I will say that I think most people's understanding of alcoholism is deeply flawed. It really has nothing to do with the drug. Alcoholism is the symptom, not the disease. It's the same disease that leads to drug addiction, sex addiction, gambling addiction, etc. A sad fact about alcoholism is that most alcoholics never really become happy functional people. Alcoholics Anonymous, one of the most successful programs in the world, has a success rate of under 20%. Oh, people may be dry, but they're never really functional. Part of the reason for that is they never address the core problems that led them to drink. And part of the reason for /that/ is because society keeps insisting that the problem is the addiction, when the addiction is just a sympton of the problem.

  5. #25
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    Many things can cause addiction, and these are mostly mental issues. As I mentioned, I have NFI how to deal with that nebulous stuff, especially as I have no personal experience and therefore understanding of it.
    I think we agree on a lot, just not on how we express our ideas.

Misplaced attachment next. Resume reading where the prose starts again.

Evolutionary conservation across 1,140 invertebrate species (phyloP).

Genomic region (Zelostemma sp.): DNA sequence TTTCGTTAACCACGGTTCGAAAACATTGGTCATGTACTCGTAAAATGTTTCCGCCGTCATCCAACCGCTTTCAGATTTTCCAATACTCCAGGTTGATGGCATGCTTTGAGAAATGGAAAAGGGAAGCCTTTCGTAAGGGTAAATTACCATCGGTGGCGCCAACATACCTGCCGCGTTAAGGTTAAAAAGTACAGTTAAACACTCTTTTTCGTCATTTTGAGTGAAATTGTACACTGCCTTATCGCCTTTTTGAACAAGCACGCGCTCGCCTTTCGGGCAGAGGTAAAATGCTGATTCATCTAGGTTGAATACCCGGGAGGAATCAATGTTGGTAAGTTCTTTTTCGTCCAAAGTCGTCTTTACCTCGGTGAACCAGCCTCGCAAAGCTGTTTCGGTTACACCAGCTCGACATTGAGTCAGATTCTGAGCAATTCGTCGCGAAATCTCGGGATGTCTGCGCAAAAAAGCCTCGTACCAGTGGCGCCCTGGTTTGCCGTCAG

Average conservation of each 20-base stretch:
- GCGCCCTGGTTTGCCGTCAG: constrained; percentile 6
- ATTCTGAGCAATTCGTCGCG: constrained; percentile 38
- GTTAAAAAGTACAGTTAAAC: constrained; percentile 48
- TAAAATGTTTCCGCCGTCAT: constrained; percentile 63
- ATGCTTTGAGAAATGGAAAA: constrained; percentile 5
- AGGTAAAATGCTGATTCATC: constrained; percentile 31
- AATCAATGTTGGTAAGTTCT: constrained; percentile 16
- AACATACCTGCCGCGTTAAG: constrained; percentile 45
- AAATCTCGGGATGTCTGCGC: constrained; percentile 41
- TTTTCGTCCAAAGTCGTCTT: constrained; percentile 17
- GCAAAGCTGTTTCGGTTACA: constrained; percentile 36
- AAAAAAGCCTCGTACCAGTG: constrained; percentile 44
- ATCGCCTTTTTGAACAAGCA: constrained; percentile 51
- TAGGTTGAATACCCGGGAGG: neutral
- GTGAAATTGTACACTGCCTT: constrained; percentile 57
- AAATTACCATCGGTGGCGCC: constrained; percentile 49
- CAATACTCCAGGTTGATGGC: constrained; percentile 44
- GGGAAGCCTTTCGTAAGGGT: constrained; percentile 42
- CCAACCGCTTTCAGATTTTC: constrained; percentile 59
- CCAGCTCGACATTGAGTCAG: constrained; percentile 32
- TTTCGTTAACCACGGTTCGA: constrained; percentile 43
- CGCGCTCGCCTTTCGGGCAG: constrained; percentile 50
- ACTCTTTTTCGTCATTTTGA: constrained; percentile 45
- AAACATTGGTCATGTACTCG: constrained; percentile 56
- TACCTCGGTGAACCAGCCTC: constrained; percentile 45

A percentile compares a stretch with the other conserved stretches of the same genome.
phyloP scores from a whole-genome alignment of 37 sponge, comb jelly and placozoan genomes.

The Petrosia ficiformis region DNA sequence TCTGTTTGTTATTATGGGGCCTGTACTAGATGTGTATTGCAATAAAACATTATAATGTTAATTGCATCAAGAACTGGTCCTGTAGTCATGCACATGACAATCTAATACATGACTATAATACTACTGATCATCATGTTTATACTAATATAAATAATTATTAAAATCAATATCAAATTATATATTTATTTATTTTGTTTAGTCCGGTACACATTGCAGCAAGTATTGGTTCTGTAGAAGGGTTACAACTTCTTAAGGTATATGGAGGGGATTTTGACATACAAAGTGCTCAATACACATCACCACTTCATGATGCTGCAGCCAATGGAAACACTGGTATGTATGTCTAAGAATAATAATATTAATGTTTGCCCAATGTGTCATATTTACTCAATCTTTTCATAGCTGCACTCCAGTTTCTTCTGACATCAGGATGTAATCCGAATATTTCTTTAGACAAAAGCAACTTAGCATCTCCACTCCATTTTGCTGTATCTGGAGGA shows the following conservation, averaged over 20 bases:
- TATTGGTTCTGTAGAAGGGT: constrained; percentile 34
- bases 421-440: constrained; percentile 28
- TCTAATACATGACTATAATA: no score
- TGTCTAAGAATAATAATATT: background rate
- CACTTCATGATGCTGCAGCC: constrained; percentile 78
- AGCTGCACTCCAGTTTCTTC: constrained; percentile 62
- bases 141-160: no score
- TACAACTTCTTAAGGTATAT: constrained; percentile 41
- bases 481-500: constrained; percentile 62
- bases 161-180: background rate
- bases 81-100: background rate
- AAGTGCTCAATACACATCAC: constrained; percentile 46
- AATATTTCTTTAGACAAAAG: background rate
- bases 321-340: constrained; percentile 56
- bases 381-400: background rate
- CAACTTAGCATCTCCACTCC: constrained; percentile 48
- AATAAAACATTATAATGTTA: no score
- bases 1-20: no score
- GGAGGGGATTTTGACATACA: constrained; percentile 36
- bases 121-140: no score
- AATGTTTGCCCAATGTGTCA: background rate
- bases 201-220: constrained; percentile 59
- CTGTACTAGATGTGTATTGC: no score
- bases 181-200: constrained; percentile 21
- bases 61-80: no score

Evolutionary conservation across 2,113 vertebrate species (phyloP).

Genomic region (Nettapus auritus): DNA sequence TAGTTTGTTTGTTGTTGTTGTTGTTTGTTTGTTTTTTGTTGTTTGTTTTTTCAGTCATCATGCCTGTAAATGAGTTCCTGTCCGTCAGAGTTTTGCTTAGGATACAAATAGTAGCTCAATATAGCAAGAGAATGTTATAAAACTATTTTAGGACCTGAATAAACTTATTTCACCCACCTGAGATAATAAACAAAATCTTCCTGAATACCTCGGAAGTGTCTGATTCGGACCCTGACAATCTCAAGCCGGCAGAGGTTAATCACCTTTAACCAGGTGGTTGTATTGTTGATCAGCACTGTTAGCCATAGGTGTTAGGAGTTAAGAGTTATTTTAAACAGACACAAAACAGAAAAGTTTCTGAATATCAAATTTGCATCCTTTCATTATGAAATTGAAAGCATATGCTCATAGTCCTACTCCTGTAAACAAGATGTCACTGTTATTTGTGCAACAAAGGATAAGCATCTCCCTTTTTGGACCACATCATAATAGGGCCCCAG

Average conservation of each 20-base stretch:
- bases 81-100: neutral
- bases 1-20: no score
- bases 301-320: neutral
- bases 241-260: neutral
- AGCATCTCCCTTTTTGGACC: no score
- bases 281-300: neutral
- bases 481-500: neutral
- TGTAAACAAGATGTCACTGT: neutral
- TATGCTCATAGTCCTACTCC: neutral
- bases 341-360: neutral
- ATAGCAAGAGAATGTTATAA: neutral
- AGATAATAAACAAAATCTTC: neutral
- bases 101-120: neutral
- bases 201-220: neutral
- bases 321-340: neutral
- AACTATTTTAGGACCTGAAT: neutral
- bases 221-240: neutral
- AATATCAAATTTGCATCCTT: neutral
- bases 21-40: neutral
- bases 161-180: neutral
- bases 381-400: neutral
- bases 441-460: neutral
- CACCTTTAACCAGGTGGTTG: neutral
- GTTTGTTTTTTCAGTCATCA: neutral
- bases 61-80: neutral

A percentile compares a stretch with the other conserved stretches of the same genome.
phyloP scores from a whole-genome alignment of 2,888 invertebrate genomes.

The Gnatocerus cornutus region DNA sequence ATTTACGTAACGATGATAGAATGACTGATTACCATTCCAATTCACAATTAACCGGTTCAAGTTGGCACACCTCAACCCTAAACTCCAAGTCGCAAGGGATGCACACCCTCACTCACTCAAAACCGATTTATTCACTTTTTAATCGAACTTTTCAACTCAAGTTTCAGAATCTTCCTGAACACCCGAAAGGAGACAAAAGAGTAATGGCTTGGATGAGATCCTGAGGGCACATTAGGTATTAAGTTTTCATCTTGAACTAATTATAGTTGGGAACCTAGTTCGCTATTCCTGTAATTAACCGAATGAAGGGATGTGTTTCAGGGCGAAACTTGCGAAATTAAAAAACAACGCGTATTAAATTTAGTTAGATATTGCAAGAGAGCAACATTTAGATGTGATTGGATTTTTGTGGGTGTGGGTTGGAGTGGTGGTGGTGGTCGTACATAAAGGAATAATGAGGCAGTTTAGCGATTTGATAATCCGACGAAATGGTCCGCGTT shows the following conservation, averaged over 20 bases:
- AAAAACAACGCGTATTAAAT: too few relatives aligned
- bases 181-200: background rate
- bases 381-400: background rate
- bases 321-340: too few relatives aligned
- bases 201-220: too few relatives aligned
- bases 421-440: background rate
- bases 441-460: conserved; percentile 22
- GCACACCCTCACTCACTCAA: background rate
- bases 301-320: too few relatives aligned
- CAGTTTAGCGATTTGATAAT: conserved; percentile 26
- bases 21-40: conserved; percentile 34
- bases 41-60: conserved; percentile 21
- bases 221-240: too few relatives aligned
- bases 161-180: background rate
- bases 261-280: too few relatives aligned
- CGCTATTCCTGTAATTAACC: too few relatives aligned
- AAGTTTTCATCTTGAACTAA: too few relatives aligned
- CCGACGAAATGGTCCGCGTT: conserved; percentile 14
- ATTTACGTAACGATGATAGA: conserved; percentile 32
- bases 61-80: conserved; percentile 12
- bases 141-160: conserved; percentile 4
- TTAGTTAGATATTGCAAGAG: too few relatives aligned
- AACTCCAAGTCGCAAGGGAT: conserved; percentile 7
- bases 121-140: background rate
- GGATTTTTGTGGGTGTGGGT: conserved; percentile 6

Anyhow this is so far OT ATM that I think we should probably leave it be.
    Mae'r teithiau golau ceffyl eto

  6. #26
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    I don't dissagree about what most of mrcow says about alcoholism, addiction in general is largely mental and is largely simpley the fault of the person.

    But, to say that it has nothing to do with the drug is just simply scientifically incorrect though. No personal opinion involved, just cold hard fact. The drug does chemically addict the person, there is no arguing against this, some drugs will flat out KILL YOU if you quit them cold turkey, that is how powerful the chemical hold on the brain is.

    The fact that some addictions that seem just as powerful exist without any chemical hold does not mean that the chemical hold on a person isn't real, or isn't significant.

    We can argue all day about whether the chemical addiction or the mental addiction/weakness is the primary or foremost cause of any given addiction - we should not argue about this though because we're going to end up in a personal-opinion-fest.